MPs task UBOS to clear confusion over middle income status

MPs on the committee on Human Rights have tasked the Uganda Bureau of Statistics (UBOS) to explain how they concluded that Uganda had attained a middle-income status.

UBOS officials led by James Muwonge, the director of Methodology and Statistics was on Wednesday, 10 August 2022 appearing before the committee to answer to considerations of the Human Rights Annual Report for 2018 to 2021.

Muwonge was however, tasked by members to explain why their declaration of middle-income status was not accepted by the International Monetary Fund (IMF) and World Bank.

Dodoth West MP, Ben Koryang tasked UBOS to explain why they misled the president and how they arrived at declaring the country as having attained middle income.

"IMF says Uganda has not attained middle-income status based on their statistical information, and UBOS says Uganda has attained, my question is who is right?" Koryang questioned.

Milton Muwuma, the acting chairperson of the committee questioned if it was not an exaggeration to declare Uganda as being in middle income, or as nearing middle income and yet people are still starving to death while others still survive on less than a dollar a day.

"People cannot afford a meal; just the other day they were dying of starvation then you say we are getting there. Don’t you think that using that general word puts us in a tricky situation?" he asked.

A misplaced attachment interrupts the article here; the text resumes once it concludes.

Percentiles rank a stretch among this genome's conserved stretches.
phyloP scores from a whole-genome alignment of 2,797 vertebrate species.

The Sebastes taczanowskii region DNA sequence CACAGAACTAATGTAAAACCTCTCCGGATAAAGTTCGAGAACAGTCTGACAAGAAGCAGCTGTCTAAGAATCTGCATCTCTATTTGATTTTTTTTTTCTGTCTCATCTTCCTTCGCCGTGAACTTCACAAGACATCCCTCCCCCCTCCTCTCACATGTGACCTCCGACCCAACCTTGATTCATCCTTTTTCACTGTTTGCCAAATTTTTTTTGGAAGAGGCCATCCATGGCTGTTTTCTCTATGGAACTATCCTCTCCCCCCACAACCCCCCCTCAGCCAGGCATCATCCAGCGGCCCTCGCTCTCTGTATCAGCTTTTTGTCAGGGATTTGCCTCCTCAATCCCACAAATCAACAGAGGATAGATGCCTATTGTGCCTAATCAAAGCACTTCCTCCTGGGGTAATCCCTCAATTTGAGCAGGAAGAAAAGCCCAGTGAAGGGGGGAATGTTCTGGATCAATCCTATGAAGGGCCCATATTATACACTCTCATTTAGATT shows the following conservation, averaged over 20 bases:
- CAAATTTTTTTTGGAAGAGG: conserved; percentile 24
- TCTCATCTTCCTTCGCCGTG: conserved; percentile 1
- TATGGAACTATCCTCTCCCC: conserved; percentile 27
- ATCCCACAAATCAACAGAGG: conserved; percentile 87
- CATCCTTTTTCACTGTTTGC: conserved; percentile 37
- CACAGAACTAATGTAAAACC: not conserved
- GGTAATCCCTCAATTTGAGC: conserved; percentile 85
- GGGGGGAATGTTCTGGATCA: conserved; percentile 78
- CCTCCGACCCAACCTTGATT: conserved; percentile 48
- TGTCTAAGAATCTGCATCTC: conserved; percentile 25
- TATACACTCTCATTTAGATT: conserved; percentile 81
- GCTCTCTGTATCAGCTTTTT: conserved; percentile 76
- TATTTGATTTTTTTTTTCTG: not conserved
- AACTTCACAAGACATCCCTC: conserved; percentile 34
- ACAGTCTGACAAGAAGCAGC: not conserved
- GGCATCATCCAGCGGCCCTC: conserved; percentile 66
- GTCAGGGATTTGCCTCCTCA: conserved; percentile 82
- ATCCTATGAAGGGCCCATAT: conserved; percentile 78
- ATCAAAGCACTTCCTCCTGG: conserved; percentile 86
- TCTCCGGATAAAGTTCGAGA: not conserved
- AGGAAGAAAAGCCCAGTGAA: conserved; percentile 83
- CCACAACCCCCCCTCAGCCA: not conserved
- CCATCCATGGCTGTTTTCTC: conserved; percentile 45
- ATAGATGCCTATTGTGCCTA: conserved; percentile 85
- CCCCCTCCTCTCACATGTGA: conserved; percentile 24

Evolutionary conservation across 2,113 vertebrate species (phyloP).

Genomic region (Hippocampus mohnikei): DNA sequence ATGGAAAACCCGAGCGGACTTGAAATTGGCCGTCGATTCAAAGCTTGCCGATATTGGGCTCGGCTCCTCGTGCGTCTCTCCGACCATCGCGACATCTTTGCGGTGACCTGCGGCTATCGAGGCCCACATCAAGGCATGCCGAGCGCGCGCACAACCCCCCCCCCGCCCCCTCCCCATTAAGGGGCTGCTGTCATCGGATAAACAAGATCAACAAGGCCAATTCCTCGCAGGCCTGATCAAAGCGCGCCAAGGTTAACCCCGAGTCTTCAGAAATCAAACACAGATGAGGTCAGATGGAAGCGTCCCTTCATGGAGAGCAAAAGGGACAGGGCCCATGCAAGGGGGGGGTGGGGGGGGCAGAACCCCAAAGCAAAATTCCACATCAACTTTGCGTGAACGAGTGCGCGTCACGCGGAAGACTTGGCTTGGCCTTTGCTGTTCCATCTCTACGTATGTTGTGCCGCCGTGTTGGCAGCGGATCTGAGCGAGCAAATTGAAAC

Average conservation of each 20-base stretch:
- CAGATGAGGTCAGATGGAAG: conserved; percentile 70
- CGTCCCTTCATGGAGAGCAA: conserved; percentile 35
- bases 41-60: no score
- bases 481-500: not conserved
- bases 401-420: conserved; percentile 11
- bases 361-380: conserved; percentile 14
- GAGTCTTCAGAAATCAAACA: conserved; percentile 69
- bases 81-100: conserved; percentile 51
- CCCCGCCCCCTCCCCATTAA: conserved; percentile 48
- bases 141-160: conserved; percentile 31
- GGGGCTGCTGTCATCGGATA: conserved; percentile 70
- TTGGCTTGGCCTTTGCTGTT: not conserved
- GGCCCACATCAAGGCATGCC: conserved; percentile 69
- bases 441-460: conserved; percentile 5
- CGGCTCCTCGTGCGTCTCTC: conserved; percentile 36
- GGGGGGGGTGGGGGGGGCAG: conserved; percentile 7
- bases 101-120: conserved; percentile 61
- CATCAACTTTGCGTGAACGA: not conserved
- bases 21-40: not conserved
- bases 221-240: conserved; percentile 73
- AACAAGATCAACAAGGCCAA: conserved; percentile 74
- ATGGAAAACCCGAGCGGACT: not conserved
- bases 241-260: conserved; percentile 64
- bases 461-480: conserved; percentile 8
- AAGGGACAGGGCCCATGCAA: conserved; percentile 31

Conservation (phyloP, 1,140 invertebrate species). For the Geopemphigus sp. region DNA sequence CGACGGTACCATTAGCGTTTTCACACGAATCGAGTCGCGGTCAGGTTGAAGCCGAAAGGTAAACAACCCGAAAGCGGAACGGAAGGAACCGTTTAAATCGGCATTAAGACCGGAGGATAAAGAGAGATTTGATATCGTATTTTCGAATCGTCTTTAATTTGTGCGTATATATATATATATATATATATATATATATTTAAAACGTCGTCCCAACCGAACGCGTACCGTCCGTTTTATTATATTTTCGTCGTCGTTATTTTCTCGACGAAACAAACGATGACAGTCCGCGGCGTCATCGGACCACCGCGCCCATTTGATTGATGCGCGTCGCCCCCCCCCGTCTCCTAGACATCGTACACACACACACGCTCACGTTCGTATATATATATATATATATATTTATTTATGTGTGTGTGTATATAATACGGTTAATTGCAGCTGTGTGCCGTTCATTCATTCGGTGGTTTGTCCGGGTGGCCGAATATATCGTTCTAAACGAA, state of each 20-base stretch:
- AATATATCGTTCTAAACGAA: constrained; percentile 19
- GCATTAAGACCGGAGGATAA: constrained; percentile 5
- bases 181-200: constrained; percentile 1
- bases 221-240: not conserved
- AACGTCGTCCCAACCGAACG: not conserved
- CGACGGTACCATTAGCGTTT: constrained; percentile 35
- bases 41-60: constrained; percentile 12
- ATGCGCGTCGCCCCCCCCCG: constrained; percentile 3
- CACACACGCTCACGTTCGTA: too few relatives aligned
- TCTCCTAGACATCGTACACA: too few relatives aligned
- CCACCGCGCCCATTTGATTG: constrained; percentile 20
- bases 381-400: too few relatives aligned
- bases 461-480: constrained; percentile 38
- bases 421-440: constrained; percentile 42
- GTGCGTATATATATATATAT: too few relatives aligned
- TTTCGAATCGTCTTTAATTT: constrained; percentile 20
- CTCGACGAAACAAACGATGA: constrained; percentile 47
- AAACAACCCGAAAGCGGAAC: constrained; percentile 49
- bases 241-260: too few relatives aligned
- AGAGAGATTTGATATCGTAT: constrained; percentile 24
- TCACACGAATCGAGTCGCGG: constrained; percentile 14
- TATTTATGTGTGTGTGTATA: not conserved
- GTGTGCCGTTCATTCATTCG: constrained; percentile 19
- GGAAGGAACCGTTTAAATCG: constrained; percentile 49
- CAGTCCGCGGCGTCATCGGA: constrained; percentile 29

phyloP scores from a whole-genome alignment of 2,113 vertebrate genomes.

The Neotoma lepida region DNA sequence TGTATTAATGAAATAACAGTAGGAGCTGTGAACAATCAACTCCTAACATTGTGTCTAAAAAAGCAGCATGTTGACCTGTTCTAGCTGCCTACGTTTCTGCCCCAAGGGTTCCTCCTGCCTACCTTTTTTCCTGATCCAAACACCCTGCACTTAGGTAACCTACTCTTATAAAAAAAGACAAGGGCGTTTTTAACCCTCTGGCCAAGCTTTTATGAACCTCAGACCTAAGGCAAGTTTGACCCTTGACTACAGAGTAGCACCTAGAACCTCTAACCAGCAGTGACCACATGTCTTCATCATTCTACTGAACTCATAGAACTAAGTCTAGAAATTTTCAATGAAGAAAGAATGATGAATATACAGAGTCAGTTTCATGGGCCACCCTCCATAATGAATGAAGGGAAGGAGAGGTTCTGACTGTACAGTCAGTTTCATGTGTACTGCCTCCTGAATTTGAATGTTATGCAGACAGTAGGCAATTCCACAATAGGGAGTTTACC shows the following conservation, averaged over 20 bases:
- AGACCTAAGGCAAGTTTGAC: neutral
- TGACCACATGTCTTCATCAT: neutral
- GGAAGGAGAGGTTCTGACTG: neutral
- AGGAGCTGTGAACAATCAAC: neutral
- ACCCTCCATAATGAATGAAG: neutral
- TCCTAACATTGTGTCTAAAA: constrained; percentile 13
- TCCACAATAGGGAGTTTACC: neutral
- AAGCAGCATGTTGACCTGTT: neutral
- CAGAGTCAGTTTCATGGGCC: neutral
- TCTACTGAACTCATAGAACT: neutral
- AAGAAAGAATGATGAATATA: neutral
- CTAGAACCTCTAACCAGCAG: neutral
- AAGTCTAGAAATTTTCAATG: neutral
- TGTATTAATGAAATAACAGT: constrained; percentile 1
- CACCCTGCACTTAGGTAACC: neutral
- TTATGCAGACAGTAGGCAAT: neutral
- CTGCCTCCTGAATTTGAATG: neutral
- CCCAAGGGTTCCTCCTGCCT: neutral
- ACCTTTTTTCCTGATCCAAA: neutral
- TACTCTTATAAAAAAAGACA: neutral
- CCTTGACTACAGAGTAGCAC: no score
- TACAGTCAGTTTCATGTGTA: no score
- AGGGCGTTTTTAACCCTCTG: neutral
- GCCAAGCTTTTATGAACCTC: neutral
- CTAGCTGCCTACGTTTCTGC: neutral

Muwonge however, said that they did not mislead the president, but used the Gross Domestic Product (GNP) to arrive at the declaration, while the IMF and World Bank used Gross National Product (GNP).

“Gross Domestic Product looks at all people in Uganda irrespective of whether they are nationals or not and yet Gross National Product looks at only income earned by nationals. We are in discussions with the UN on these issues, we want to see the areas of divergence," he said.

UBOS executive director, Dr Chris Mukiza explained earlier this year that whereas government quoted data for the financial year 2021/22, the World Bank on the other side based on data from the financial year 2020/21.

"Thus, the per capita income in the two reports refers to two different periods, the government of Uganda report being the most up to date," he said.

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